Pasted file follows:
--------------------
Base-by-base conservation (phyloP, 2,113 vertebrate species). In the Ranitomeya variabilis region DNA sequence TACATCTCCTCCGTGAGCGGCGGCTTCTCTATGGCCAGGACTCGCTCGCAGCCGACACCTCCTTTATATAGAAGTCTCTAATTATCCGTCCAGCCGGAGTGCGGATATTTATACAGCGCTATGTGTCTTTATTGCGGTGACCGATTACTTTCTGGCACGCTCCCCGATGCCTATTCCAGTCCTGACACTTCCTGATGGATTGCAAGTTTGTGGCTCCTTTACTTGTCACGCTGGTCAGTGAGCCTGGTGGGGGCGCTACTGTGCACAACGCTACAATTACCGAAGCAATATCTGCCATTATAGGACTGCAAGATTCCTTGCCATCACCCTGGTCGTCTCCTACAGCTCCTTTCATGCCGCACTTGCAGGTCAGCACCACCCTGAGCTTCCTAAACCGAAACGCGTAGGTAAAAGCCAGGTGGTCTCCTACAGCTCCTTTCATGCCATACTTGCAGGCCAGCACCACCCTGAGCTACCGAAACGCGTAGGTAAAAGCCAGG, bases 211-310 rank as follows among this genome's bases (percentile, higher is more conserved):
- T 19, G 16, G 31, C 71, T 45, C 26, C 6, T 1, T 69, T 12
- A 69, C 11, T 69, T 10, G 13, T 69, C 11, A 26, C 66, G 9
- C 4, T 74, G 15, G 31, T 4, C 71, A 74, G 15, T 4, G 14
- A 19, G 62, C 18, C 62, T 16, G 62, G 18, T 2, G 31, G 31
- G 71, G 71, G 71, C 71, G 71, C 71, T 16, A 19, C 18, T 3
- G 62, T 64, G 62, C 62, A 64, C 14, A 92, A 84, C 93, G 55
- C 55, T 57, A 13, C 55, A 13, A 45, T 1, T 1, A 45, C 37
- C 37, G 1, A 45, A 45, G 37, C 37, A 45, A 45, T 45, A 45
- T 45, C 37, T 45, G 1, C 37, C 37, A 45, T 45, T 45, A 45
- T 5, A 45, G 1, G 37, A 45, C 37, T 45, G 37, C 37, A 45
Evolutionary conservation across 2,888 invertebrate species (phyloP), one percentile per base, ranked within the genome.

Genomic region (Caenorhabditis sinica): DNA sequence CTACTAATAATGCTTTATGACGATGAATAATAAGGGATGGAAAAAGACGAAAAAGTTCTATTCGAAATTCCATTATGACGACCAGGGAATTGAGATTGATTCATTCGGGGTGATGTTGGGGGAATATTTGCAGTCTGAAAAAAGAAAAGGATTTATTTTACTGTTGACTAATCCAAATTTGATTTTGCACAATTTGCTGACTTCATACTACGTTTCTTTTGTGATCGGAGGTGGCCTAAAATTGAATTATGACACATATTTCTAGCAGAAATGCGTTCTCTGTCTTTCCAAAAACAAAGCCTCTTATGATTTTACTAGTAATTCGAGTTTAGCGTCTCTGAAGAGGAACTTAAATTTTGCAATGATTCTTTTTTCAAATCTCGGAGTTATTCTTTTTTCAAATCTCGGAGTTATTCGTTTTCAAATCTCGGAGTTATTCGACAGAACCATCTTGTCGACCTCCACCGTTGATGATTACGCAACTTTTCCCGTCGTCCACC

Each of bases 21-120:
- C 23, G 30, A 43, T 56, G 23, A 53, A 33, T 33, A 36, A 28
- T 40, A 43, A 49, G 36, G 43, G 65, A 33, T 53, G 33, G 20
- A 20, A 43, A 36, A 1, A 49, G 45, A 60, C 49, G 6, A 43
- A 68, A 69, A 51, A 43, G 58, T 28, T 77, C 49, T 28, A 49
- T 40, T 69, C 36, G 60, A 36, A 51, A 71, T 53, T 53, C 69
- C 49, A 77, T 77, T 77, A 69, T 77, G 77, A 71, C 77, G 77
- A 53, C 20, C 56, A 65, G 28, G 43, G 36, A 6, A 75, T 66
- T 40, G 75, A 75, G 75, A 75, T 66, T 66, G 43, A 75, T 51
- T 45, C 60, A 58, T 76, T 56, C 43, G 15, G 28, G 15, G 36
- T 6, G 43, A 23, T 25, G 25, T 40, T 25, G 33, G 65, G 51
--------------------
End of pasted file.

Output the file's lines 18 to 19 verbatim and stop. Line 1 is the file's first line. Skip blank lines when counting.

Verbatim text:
- A 68, A 69, A 51, A 43, G 58, T 28, T 77, C 49, T 28, A 49
- T 40, T 69, C 36, G 60, A 36, A 51, A 71, T 53, T 53, C 69